Samuel Allardyce (born 19 October 1954), colloquially referred to as Big Sam, is an English football manager and former professional player who is currently the manager of Premier League club West Bromwich Albion.
Allardyce made 578 league and cup appearances in a 21-year career spent mostly in the Football League, as well as brief spells in the North American Soccer League and League of Ireland. He was signed by Bolton Wanderers from Dudley Town in 1969 and spent nine years at Bolton, helping the club to win the Second Division title in 1977–78. He spent the 1980s as a journeyman player, spending time with Sunderland, Millwall, Tampa Bay Rowdies, Coventry City, Huddersfield Town, Bolton Wanderers (for a second spell), Preston North End, and West Bromwich Albion (also working as assistant manager). During this time he helped Preston to win promotion out of the Fourth Division in 1986–87.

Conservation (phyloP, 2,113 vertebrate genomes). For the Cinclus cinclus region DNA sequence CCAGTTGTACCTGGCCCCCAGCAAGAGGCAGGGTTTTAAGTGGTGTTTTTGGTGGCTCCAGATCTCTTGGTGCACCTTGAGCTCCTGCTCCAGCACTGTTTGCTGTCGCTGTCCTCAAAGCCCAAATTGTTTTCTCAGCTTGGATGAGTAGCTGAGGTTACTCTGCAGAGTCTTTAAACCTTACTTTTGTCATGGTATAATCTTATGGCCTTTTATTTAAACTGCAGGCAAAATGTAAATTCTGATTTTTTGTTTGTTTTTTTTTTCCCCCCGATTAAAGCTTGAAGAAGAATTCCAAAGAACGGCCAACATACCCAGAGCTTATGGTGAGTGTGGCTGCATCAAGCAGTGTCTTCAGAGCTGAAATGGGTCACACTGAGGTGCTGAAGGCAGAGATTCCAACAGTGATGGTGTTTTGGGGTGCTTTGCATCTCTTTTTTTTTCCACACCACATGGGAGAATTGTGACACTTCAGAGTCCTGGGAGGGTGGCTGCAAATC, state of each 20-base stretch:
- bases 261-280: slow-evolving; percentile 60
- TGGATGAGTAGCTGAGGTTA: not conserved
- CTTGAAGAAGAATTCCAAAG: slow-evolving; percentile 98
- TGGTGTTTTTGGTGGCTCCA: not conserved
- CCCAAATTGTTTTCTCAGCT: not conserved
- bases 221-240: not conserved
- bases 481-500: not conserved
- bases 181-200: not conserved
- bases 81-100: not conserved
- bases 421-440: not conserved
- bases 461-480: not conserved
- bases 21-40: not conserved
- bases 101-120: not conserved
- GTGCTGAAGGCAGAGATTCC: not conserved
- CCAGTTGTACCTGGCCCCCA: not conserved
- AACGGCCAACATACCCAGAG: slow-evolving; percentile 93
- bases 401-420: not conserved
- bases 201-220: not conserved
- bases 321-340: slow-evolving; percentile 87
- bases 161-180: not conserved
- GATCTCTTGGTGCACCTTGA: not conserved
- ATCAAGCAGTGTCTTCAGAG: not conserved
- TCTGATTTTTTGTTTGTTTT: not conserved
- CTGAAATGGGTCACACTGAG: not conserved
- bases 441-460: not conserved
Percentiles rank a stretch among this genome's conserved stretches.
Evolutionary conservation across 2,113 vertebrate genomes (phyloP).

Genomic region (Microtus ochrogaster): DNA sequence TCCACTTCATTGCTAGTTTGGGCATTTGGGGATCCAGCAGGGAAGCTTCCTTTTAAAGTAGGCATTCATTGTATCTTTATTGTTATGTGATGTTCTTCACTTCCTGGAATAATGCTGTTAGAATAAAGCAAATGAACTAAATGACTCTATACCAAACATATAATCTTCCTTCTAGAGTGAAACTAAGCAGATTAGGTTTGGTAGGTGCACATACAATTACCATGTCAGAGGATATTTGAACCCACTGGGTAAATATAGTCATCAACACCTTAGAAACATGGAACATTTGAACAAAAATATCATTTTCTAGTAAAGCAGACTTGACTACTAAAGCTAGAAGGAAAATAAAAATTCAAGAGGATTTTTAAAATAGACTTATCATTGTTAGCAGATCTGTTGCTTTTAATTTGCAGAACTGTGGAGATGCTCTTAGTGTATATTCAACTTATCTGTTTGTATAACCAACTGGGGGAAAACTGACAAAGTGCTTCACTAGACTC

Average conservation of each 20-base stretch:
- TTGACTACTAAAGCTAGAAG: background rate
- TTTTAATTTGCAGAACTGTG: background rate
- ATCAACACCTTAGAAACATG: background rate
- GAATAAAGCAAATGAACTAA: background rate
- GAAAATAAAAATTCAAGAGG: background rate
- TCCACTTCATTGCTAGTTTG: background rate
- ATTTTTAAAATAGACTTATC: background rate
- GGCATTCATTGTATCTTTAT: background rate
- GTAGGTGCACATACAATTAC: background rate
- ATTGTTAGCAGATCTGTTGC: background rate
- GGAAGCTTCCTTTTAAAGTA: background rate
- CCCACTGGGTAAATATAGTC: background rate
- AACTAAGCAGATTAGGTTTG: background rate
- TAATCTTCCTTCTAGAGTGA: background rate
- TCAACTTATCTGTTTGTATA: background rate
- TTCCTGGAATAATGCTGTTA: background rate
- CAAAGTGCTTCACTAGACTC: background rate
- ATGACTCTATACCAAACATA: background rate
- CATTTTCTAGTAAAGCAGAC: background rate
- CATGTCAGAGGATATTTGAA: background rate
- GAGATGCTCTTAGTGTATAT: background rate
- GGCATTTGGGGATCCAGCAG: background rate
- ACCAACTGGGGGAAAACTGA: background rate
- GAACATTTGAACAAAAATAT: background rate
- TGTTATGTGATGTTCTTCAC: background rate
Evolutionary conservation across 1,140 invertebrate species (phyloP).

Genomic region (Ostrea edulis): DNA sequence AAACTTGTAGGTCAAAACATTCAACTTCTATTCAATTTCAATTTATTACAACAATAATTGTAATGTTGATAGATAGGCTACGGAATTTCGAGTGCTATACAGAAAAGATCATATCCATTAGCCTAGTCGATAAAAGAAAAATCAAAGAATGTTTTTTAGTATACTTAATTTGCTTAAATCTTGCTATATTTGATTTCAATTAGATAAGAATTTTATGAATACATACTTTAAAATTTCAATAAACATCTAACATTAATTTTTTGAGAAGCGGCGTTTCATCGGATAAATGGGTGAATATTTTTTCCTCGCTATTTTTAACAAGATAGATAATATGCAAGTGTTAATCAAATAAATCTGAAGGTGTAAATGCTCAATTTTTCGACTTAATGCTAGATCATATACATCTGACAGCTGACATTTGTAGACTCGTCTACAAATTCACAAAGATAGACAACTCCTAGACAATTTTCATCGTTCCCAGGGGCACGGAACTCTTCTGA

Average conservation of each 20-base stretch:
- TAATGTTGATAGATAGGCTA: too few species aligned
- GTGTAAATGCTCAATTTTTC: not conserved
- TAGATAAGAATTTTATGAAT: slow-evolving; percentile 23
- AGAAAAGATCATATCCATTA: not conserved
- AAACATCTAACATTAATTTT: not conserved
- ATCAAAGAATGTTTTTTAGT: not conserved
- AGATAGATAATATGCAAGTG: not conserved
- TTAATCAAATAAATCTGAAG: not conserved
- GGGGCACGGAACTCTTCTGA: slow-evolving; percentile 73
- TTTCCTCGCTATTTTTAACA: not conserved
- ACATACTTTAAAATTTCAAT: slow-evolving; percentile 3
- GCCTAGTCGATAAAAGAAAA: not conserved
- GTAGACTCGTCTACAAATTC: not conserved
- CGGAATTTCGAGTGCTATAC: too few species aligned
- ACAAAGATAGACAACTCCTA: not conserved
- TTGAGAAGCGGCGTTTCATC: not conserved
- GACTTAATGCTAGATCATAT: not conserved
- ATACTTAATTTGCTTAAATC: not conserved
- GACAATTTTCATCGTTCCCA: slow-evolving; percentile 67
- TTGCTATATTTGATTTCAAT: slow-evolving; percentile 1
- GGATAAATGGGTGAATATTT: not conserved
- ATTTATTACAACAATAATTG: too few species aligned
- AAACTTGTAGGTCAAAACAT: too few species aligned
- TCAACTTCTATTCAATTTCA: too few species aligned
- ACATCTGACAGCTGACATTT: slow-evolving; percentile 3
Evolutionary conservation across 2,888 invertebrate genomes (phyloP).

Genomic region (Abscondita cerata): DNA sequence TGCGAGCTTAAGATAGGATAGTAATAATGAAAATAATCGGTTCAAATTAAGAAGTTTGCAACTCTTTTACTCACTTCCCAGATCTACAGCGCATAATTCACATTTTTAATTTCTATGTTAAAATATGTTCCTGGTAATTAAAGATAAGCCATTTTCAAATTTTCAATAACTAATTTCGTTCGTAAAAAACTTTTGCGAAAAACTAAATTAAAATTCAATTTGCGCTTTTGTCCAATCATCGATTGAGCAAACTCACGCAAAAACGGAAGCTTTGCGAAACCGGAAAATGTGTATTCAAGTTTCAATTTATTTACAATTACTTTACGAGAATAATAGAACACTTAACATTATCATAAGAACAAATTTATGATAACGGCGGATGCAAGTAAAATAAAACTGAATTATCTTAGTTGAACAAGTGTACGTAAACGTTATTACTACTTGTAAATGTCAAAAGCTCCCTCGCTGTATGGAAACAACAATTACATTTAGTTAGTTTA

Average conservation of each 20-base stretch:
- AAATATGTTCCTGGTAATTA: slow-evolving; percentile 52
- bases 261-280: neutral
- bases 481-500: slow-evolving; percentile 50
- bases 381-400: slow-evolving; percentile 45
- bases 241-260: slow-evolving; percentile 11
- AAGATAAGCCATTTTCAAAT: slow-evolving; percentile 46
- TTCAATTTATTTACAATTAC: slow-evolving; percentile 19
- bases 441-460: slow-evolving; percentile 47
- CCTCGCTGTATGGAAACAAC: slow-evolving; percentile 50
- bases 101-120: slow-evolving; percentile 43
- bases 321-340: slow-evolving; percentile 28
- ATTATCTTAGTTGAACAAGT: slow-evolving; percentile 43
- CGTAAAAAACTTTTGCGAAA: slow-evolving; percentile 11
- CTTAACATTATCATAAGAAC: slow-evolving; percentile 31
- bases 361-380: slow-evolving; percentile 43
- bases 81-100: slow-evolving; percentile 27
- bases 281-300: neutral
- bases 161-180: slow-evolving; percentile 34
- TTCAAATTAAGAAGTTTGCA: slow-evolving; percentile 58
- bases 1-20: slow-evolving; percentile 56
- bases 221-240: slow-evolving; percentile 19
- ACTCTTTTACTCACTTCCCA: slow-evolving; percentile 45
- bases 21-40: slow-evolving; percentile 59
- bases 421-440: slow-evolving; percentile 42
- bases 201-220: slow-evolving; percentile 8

Allardyce has been labelled a long ball manager by some analysts, though he has disputed this perception as “totally and utterly wrong”. He takes a modern, technology and statistics centred approach to tactics and coaching, and has been praised for his organisational and man-management skills.
Allardyce has been criticised for alleged corruption and has twice been the subject of undercover media investigations. In September 2006, he and his son, Craig, were implicated in a BBC Panorama documentary for taking bribes, allegations which they denied. In September 2016, undercover Daily Telegraph reporters posing as businessmen recorded him offering to help them to get around FA third party ownership rules and provisionally agreeing a £400,000 contract. Following the Daily Telegraph investigation, Allardyce resigned as England manager in a mutual agreement with the Football Association on 27 September.